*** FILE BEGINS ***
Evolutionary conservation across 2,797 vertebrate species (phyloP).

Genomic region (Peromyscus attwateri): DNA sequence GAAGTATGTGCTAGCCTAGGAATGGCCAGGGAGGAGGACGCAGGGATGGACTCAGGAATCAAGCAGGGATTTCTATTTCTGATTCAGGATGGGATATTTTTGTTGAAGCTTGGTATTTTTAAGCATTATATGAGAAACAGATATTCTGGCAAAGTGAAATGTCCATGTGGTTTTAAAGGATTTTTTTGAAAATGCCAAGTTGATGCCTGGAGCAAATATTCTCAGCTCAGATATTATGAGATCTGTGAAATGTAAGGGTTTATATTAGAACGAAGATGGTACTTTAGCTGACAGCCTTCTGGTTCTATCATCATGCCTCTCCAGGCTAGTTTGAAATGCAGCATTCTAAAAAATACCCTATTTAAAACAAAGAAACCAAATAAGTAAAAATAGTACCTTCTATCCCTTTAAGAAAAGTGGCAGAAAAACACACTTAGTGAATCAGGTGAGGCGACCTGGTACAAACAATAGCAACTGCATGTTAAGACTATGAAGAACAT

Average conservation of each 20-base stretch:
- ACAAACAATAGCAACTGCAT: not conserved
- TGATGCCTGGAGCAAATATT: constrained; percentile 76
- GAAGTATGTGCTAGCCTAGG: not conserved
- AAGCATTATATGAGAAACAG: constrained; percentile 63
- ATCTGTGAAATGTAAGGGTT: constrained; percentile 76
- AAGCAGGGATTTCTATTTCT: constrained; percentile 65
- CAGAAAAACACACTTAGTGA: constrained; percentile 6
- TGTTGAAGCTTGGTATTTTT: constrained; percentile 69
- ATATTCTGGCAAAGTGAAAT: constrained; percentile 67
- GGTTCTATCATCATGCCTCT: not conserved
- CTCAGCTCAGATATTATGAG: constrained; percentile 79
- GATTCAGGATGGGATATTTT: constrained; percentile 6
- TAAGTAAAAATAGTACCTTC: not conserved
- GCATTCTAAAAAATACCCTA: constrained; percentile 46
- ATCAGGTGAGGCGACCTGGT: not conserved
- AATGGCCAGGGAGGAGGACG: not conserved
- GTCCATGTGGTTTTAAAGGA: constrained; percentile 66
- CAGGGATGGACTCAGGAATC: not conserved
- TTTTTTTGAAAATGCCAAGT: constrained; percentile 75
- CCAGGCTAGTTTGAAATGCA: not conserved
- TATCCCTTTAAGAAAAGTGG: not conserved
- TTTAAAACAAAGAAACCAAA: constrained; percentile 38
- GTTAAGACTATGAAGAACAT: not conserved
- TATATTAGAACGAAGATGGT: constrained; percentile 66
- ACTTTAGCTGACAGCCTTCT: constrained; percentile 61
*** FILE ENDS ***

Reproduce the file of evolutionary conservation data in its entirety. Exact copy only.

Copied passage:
Evolutionary conservation across 2,797 vertebrate species (phyloP).

Genomic region (Peromyscus attwateri): DNA sequence GAAGTATGTGCTAGCCTAGGAATGGCCAGGGAGGAGGACGCAGGGATGGACTCAGGAATCAAGCAGGGATTTCTATTTCTGATTCAGGATGGGATATTTTTGTTGAAGCTTGGTATTTTTAAGCATTATATGAGAAACAGATATTCTGGCAAAGTGAAATGTCCATGTGGTTTTAAAGGATTTTTTTGAAAATGCCAAGTTGATGCCTGGAGCAAATATTCTCAGCTCAGATATTATGAGATCTGTGAAATGTAAGGGTTTATATTAGAACGAAGATGGTACTTTAGCTGACAGCCTTCTGGTTCTATCATCATGCCTCTCCAGGCTAGTTTGAAATGCAGCATTCTAAAAAATACCCTATTTAAAACAAAGAAACCAAATAAGTAAAAATAGTACCTTCTATCCCTTTAAGAAAAGTGGCAGAAAAACACACTTAGTGAATCAGGTGAGGCGACCTGGTACAAACAATAGCAACTGCATGTTAAGACTATGAAGAACAT

Average conservation of each 20-base stretch:
- ACAAACAATAGCAACTGCAT: not conserved
- TGATGCCTGGAGCAAATATT: constrained; percentile 76
- GAAGTATGTGCTAGCCTAGG: not conserved
- AAGCATTATATGAGAAACAG: constrained; percentile 63
- ATCTGTGAAATGTAAGGGTT: constrained; percentile 76
- AAGCAGGGATTTCTATTTCT: constrained; percentile 65
- CAGAAAAACACACTTAGTGA: constrained; percentile 6
- TGTTGAAGCTTGGTATTTTT: constrained; percentile 69
- ATATTCTGGCAAAGTGAAAT: constrained; percentile 67
- GGTTCTATCATCATGCCTCT: not conserved
- CTCAGCTCAGATATTATGAG: constrained; percentile 79
- GATTCAGGATGGGATATTTT: constrained; percentile 6
- TAAGTAAAAATAGTACCTTC: not conserved
- GCATTCTAAAAAATACCCTA: constrained; percentile 46
- ATCAGGTGAGGCGACCTGGT: not conserved
- AATGGCCAGGGAGGAGGACG: not conserved
- GTCCATGTGGTTTTAAAGGA: constrained; percentile 66
- CAGGGATGGACTCAGGAATC: not conserved
- TTTTTTTGAAAATGCCAAGT: constrained; percentile 75
- CCAGGCTAGTTTGAAATGCA: not conserved
- TATCCCTTTAAGAAAAGTGG: not conserved
- TTTAAAACAAAGAAACCAAA: constrained; percentile 38
- GTTAAGACTATGAAGAACAT: not conserved
- TATATTAGAACGAAGATGGT: constrained; percentile 66
- ACTTTAGCTGACAGCCTTCT: constrained; percentile 61